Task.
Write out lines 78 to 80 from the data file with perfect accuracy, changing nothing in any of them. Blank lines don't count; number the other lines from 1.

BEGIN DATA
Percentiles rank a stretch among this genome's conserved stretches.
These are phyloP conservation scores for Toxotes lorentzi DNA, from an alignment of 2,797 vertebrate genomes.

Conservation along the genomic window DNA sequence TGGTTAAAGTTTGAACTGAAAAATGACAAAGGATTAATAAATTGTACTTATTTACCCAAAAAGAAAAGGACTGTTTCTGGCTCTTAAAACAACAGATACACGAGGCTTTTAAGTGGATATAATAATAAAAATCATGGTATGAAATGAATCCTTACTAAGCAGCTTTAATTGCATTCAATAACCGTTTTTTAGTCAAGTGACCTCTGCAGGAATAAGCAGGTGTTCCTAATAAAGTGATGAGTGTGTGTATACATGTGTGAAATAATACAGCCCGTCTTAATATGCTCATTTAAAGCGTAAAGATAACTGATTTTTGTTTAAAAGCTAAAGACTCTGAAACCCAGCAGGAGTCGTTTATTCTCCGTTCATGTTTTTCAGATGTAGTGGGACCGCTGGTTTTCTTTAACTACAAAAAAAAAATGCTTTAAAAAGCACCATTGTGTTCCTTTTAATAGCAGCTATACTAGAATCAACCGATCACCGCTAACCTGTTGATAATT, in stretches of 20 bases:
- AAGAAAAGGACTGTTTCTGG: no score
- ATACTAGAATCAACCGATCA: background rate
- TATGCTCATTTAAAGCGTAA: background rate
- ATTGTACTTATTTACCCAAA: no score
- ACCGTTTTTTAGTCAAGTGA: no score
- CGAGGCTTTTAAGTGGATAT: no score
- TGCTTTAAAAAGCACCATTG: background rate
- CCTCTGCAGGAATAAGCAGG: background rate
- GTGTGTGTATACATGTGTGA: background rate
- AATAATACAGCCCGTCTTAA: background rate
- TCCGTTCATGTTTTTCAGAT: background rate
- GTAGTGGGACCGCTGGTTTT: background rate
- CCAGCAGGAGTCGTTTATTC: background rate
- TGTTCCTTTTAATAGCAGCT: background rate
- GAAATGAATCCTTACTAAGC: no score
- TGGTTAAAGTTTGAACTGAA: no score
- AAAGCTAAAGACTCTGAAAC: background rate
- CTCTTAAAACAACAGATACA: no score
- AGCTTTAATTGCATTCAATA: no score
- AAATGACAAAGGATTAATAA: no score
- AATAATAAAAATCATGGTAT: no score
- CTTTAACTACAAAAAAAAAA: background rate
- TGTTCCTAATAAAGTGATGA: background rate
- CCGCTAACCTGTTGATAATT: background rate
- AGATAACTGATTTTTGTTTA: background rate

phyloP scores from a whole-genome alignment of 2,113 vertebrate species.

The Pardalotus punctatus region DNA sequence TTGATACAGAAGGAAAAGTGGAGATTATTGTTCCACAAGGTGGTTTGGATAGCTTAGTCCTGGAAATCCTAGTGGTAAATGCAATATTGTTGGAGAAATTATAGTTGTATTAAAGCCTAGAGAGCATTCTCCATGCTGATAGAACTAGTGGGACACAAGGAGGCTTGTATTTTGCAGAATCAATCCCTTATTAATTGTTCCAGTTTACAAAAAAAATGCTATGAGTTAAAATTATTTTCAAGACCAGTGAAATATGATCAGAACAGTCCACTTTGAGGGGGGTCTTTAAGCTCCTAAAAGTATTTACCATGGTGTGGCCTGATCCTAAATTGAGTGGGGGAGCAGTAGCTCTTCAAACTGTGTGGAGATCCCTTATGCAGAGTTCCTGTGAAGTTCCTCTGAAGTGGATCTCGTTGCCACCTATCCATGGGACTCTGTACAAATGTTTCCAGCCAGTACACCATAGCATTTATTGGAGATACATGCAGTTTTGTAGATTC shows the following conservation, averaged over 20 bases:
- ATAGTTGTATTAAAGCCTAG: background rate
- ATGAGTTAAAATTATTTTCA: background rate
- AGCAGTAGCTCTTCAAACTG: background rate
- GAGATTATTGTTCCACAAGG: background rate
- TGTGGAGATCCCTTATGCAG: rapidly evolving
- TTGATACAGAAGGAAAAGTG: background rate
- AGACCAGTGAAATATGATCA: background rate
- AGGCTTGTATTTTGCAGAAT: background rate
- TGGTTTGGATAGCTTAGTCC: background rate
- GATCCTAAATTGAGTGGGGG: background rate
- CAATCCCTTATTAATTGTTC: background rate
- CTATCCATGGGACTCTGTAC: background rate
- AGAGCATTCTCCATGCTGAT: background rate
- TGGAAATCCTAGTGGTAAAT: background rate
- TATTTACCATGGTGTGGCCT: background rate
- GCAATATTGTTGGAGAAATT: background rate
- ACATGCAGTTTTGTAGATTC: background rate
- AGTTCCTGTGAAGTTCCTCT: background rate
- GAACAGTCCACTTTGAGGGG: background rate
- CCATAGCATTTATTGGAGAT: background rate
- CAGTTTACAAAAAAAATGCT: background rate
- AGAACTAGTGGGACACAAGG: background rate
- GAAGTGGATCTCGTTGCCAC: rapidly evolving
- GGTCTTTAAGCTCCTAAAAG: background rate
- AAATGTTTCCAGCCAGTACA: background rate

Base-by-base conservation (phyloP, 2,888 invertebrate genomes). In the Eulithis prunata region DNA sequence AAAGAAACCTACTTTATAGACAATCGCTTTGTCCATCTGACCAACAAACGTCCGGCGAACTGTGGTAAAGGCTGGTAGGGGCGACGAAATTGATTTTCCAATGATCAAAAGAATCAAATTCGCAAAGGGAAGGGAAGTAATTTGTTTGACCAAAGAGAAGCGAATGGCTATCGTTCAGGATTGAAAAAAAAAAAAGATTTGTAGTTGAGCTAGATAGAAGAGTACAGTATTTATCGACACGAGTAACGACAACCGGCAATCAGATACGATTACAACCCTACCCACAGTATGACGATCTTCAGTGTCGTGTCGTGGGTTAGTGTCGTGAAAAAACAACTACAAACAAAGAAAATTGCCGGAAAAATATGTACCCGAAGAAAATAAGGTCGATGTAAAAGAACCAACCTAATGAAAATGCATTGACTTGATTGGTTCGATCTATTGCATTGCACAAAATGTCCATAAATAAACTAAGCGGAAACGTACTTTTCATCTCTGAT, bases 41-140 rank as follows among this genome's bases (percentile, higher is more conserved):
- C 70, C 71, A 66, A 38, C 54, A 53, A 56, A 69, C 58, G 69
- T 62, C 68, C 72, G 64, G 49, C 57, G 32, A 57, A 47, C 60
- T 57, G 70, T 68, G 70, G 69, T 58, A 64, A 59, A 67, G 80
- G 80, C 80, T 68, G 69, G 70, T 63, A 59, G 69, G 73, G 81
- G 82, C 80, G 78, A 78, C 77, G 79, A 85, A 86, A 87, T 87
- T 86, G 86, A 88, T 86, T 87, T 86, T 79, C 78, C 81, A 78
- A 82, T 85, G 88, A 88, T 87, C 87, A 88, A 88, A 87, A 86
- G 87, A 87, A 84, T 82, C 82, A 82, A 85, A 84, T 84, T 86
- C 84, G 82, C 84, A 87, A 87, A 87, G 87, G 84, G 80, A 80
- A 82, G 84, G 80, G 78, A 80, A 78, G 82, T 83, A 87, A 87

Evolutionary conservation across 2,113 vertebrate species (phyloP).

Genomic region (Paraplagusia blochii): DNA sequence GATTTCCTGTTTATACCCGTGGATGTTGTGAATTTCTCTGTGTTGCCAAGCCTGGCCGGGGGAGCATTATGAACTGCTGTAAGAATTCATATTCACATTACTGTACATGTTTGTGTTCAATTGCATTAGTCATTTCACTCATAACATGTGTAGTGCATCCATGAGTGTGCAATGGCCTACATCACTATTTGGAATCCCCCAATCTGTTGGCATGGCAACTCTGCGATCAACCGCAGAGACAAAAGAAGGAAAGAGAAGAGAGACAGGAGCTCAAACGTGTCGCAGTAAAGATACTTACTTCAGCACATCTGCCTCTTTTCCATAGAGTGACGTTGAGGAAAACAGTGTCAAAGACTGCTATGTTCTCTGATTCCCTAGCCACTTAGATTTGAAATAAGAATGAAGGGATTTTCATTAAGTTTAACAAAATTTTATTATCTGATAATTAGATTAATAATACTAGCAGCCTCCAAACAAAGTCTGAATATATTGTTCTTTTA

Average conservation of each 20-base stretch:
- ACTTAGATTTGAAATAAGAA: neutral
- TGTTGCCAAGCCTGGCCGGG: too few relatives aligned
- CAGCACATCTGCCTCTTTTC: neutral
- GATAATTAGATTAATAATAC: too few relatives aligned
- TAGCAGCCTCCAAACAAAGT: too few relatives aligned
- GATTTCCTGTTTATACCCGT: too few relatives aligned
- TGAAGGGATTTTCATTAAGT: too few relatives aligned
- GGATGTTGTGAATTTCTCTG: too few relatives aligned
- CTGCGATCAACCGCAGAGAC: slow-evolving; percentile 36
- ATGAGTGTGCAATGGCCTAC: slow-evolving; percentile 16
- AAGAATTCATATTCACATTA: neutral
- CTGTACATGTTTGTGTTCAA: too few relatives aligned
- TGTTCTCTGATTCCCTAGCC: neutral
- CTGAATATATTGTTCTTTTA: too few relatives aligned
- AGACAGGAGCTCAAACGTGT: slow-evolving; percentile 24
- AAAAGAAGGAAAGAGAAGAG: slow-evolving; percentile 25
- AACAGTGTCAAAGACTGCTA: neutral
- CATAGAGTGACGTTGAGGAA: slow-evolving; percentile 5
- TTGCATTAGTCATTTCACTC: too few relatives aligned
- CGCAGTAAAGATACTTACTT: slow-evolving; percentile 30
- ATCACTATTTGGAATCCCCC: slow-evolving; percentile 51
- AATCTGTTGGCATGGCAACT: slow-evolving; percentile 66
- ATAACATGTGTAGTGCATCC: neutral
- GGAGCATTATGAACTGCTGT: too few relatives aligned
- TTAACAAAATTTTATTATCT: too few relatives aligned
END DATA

- CTGCGATCAACCGCAGAGAC: slow-evolving; percentile 36
- ATGAGTGTGCAATGGCCTAC: slow-evolving; percentile 16
- AAGAATTCATATTCACATTA: neutral